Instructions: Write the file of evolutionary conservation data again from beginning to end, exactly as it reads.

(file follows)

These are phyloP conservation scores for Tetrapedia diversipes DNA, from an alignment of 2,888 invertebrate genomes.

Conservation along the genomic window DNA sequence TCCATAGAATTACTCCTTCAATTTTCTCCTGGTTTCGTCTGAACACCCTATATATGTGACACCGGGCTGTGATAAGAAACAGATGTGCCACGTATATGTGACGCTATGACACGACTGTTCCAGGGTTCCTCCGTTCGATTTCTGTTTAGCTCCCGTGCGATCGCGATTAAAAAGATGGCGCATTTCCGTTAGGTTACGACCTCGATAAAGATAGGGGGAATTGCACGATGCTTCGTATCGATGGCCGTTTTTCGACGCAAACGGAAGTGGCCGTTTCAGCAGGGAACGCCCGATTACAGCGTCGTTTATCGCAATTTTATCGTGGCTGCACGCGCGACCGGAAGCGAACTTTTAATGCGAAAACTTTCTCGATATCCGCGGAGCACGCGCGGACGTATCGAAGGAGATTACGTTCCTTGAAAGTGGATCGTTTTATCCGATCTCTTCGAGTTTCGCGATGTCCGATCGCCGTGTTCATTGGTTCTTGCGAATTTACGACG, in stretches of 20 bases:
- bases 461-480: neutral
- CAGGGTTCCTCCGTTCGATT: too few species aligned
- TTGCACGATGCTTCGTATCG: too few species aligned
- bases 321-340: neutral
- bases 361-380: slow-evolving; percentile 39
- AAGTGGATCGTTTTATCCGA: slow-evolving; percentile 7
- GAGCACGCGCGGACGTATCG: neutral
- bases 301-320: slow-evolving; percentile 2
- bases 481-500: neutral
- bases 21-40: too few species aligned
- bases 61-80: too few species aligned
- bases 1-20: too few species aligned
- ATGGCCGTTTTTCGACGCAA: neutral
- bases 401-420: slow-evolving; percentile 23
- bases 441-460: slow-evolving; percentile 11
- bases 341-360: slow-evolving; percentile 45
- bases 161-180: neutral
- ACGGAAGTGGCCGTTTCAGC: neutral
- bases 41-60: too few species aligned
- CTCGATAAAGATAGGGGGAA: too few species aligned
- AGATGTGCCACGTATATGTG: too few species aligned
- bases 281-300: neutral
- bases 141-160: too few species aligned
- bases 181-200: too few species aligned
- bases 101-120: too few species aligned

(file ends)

These are phyloP conservation scores for Tetrapedia diversipes DNA, from an alignment of 2,888 invertebrate genomes.

Conservation along the genomic window DNA sequence TCCATAGAATTACTCCTTCAATTTTCTCCTGGTTTCGTCTGAACACCCTATATATGTGACACCGGGCTGTGATAAGAAACAGATGTGCCACGTATATGTGACGCTATGACACGACTGTTCCAGGGTTCCTCCGTTCGATTTCTGTTTAGCTCCCGTGCGATCGCGATTAAAAAGATGGCGCATTTCCGTTAGGTTACGACCTCGATAAAGATAGGGGGAATTGCACGATGCTTCGTATCGATGGCCGTTTTTCGACGCAAACGGAAGTGGCCGTTTCAGCAGGGAACGCCCGATTACAGCGTCGTTTATCGCAATTTTATCGTGGCTGCACGCGCGACCGGAAGCGAACTTTTAATGCGAAAACTTTCTCGATATCCGCGGAGCACGCGCGGACGTATCGAAGGAGATTACGTTCCTTGAAAGTGGATCGTTTTATCCGATCTCTTCGAGTTTCGCGATGTCCGATCGCCGTGTTCATTGGTTCTTGCGAATTTACGACG, in stretches of 20 bases:
- bases 461-480: neutral
- CAGGGTTCCTCCGTTCGATT: too few species aligned
- TTGCACGATGCTTCGTATCG: too few species aligned
- bases 321-340: neutral
- bases 361-380: slow-evolving; percentile 39
- AAGTGGATCGTTTTATCCGA: slow-evolving; percentile 7
- GAGCACGCGCGGACGTATCG: neutral
- bases 301-320: slow-evolving; percentile 2
- bases 481-500: neutral
- bases 21-40: too few species aligned
- bases 61-80: too few species aligned
- bases 1-20: too few species aligned
- ATGGCCGTTTTTCGACGCAA: neutral
- bases 401-420: slow-evolving; percentile 23
- bases 441-460: slow-evolving; percentile 11
- bases 341-360: slow-evolving; percentile 45
- bases 161-180: neutral
- ACGGAAGTGGCCGTTTCAGC: neutral
- bases 41-60: too few species aligned
- CTCGATAAAGATAGGGGGAA: too few species aligned
- AGATGTGCCACGTATATGTG: too few species aligned
- bases 281-300: neutral
- bases 141-160: too few species aligned
- bases 181-200: too few species aligned
- bases 101-120: too few species aligned